Big 12: Mike Ragone

You saw my all-interview team last week, but considering I'm not on campus every day during the season, I only spend a finite amount of time around players. The local media gets a whole lot more time, and as such, has their own set of top interviews across the league.

I enlisted their help to nominate the players who helped readers like you learn more about the game and players they love. Here's what they had to say:

David Ash, QB, Texas: He doesn't mind mixing it up with reporters in a playful manner and offers short and often very blunt answers that are very telling. Sharp guy. And he's always good for at least one Scripture passage. -- Kirk Bohls, Austin American-Statesman

Lanear Sampson, WR, Baylor: Thoughtful interviewee, really listens to the question. Interested in the media so he’s using interview sessions as a training ground. Very well spoken and always available without being a pest about it. -- John Morris, Baylor

R.J. Washington, DL, Oklahoma: Tells it straight, good storyteller, always funny, always brought it to the interview room, whether things were good or bad. -- Jake Trotter, ESPN SoonerNation

Chris Harper, WR, Kansas State: By far the best quote on the team. He was insightful, confident and never afraid to speak his mind. It will be a shame for everyone on the K-State beat to lose him to the NFL. -- Kellis Robinett, Kansas City Star

Ahmad Dixon, S, Baylor: Go-to guy for interviews for most people around here because you can always get good sound bites from him. Playful-type interview subject, always a smile in his voice. -- John Morris, Baylor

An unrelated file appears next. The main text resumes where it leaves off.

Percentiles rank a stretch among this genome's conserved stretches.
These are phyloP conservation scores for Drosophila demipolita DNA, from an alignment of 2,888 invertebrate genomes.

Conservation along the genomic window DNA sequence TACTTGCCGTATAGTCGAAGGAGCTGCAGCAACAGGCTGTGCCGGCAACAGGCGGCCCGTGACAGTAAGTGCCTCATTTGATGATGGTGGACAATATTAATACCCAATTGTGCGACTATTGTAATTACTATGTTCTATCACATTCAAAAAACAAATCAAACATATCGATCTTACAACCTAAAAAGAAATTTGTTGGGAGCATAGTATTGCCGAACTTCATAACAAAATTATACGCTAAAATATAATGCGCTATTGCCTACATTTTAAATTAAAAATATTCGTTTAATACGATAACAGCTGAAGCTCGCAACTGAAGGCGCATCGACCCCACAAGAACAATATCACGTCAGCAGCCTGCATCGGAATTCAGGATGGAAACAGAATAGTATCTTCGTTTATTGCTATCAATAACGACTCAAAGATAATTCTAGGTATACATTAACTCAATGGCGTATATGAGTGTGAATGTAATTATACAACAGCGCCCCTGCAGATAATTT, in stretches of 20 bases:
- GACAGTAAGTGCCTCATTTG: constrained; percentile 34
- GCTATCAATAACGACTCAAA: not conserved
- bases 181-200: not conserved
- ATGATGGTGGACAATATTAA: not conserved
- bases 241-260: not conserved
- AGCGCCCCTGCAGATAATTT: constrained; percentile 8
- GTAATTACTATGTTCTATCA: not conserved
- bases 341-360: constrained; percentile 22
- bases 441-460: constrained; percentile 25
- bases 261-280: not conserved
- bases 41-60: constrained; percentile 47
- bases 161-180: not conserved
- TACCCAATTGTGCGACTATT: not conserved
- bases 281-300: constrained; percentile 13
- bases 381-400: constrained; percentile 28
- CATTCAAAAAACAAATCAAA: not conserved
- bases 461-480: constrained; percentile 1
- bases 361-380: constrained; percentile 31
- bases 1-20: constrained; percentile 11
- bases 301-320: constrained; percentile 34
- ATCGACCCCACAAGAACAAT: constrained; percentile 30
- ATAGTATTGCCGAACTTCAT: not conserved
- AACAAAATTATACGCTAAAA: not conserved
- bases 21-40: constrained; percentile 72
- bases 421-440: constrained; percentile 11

Kenny Vaccaro, S, Texas: The future high NFL draft pick was far and away the most colorful Longhorn to speak with the media week in and week out. Not so much for his Manny Diaz-like analogies or funny outtakes on different aspects of the team/game. But because of his brutal honesty. No moment speaks more to that than when he angered Texas fans by speaking his mind about the loud (or lack there of) the fan base is during home games. "I like without a doubt playing on the road better than playing at home," Vaccaro said. "It's way louder and gets me way [more excited]. No offense to our fans, but [DKR] is not loud." Quotes like that were few and far between in 2012 for the Longhorns. -- William Wilkerson, ESPN HornsNation

Jeff Woody, RB, Iowa State: Articulate, and can talk about nearly any topic. Funny, but not showy. -- Andrew Logue, Des Moines Register

Gabe Ikard, OL, Oklahoma: Always has a good sense of the pulse of the team. Insightful when discussing his teammates. Pre-med, very bright. -- Jake Trotter, ESPN SoonerNation

Jeremiah George, LB, Iowa State: He is the only player I've ever seen who showed up to an interview with opening remarks like a coach at a press conference. He is honest about his play and that of his team. Also, he is plugged in with his teammates and can tell you exactly why someone is playing better. -- Bobby La Gesse, Ames Tribune

Lache Seastrunk, RB, Baylor: Youthful enthusiasm shows through in interviews. Never shies away from interview requests. Not completely polished but will get plenty of opportunities over the next couple of years. -- John Morris, Baylor